Objective: Congenital hypogonadotropic hypogonadism (CHH) is associated with impaired bone mineral density in adulthood, whereas the estimates on bone structure in adolescents with CHH has not been previously evaluated. This study describes bone structure in CHH patients and compares it to that in boys with constitutional delay of growth and puberty (CDGP).
Design: A cross-sectional study.
Methods: Peripheral quantitative computed tomography (pQCT) of non-dominant arm and left leg were performed. Volumetric bone mineral density (BMD), bone mineral content, and area in trabecular and cortical bone compartments were evaluated, and bone age-adjusted Z-scores for the bone parameters were determined.
Results: The participants with CHH had more advanced bone age and were older, taller and heavier than the CDGP boys, yet they had lower trabecular BMD in distal radius (147.7 mg/mm3 [95% CI, 128-168 mg/mm3 ] vs. 181.2 mg/mm3 [172-192 mg/mm3 ], p = .002) and distal tibia (167.6 mg/mm3 [145-190 mg/mm3 ] vs. 207.2 mg/mm3 [187-227 mg/mm3 ], p = .012), respectively. CHH males had lower cortical thickness at diaphyseal tibia than the participants with CDGP (p = .001). These between-group differences remained significant in corresponding Z-scores adjusted for bone age and height (p = .001). In CDGP group, serum testosterone correlated positively with trabecular BMD (r = 0.51, p = .013) at distal radius, and estradiol levels correlated positively with trabecular BMD at the distal site of tibia (r = 0.58, p = .004).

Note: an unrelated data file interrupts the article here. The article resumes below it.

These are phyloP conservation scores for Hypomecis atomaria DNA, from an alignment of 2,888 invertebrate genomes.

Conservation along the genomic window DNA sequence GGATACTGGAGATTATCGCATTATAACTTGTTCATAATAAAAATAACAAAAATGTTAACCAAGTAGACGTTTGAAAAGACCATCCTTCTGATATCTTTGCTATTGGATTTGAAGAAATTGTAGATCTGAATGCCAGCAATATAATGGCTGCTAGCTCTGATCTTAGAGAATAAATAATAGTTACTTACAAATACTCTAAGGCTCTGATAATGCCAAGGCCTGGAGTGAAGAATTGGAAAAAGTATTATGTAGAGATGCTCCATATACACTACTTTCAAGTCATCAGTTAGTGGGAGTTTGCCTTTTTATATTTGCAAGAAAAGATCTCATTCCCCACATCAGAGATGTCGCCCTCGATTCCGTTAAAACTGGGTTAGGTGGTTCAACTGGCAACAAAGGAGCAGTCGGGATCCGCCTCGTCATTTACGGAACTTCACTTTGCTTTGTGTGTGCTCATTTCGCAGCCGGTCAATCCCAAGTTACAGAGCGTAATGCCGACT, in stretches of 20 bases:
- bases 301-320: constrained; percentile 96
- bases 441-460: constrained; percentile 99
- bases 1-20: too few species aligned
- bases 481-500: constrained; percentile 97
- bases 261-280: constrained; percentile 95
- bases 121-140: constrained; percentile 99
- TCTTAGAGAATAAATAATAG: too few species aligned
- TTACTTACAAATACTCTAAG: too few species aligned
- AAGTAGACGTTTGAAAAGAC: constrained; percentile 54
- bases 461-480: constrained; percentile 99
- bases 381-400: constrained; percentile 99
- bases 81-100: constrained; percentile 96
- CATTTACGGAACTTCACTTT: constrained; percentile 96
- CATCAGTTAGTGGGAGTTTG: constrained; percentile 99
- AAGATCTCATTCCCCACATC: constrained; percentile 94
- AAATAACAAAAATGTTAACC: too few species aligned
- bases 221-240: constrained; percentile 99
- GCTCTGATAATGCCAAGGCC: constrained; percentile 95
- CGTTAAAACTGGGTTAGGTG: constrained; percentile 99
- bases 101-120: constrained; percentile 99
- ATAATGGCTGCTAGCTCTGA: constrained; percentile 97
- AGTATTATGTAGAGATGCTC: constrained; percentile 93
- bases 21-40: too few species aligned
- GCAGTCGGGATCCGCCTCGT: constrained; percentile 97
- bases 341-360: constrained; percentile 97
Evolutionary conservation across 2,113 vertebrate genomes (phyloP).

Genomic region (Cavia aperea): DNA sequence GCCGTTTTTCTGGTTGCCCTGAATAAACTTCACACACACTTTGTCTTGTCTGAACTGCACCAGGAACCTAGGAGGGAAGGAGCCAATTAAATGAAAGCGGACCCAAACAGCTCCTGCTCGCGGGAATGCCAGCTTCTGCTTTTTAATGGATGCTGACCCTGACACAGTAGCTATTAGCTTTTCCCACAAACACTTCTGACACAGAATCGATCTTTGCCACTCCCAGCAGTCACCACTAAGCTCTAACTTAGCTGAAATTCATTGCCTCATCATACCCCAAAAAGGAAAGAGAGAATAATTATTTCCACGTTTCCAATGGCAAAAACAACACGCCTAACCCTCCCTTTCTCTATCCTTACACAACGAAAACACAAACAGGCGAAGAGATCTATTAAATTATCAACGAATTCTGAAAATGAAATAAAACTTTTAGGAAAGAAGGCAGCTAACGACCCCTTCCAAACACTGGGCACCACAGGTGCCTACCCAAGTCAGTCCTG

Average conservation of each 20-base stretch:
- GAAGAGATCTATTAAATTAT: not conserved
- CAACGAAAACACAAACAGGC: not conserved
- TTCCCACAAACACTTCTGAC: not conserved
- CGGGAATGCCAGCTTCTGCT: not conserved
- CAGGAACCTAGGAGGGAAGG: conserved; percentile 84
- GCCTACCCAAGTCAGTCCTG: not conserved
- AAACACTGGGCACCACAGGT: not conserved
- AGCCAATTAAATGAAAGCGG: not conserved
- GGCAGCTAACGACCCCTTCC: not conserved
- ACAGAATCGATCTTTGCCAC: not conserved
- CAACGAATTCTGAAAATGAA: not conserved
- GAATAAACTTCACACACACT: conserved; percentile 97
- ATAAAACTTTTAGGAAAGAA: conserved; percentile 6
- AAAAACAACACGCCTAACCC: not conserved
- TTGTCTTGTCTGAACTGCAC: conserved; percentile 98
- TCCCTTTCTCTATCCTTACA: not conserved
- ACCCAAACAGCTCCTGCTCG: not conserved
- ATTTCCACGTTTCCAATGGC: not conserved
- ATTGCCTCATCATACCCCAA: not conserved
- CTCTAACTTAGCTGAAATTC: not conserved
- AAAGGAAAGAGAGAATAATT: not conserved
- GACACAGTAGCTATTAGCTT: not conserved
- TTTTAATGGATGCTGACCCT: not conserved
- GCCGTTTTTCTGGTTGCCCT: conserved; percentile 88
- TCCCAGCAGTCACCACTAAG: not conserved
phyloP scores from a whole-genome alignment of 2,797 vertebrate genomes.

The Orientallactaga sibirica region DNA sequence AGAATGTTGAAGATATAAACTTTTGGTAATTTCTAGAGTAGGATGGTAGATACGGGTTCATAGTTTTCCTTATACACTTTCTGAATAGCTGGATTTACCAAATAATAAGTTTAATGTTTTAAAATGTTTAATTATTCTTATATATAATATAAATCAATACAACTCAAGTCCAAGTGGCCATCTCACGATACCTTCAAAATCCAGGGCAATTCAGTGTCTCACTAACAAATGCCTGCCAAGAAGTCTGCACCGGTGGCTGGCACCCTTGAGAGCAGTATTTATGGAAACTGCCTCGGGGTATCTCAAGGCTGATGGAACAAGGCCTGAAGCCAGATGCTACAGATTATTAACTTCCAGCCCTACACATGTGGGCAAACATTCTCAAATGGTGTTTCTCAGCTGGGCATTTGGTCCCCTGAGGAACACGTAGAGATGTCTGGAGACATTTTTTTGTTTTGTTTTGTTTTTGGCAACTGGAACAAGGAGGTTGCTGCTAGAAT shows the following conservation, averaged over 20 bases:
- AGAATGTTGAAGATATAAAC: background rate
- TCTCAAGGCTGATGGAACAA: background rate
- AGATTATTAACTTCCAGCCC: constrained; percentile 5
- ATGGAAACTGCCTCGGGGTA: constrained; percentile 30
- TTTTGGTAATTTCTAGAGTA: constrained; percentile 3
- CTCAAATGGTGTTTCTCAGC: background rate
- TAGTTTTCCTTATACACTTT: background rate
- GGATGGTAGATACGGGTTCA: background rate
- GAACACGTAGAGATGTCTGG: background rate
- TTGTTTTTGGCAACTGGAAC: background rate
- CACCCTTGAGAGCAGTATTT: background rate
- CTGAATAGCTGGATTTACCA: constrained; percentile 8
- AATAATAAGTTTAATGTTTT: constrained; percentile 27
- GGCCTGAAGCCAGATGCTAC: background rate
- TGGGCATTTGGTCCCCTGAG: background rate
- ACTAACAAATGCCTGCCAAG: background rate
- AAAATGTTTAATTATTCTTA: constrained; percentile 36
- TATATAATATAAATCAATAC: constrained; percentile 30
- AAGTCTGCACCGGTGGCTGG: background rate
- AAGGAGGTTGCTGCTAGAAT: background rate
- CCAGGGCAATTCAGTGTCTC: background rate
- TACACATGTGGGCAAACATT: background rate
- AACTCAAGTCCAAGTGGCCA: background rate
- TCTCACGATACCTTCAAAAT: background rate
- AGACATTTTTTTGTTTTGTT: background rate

Conclusions: Five treatment-naïve male patients with CHH exhibited poorer trabecular BMD than untreated males with CDGP. We speculate that timely low-dose sex steroid replacement in CHH males may benefit skeletal health in adulthood.
Keywords: delayed puberty; hypogonadism; peripheral quantitative computed tomography.
© 2021 John Wiley & Sons Ltd.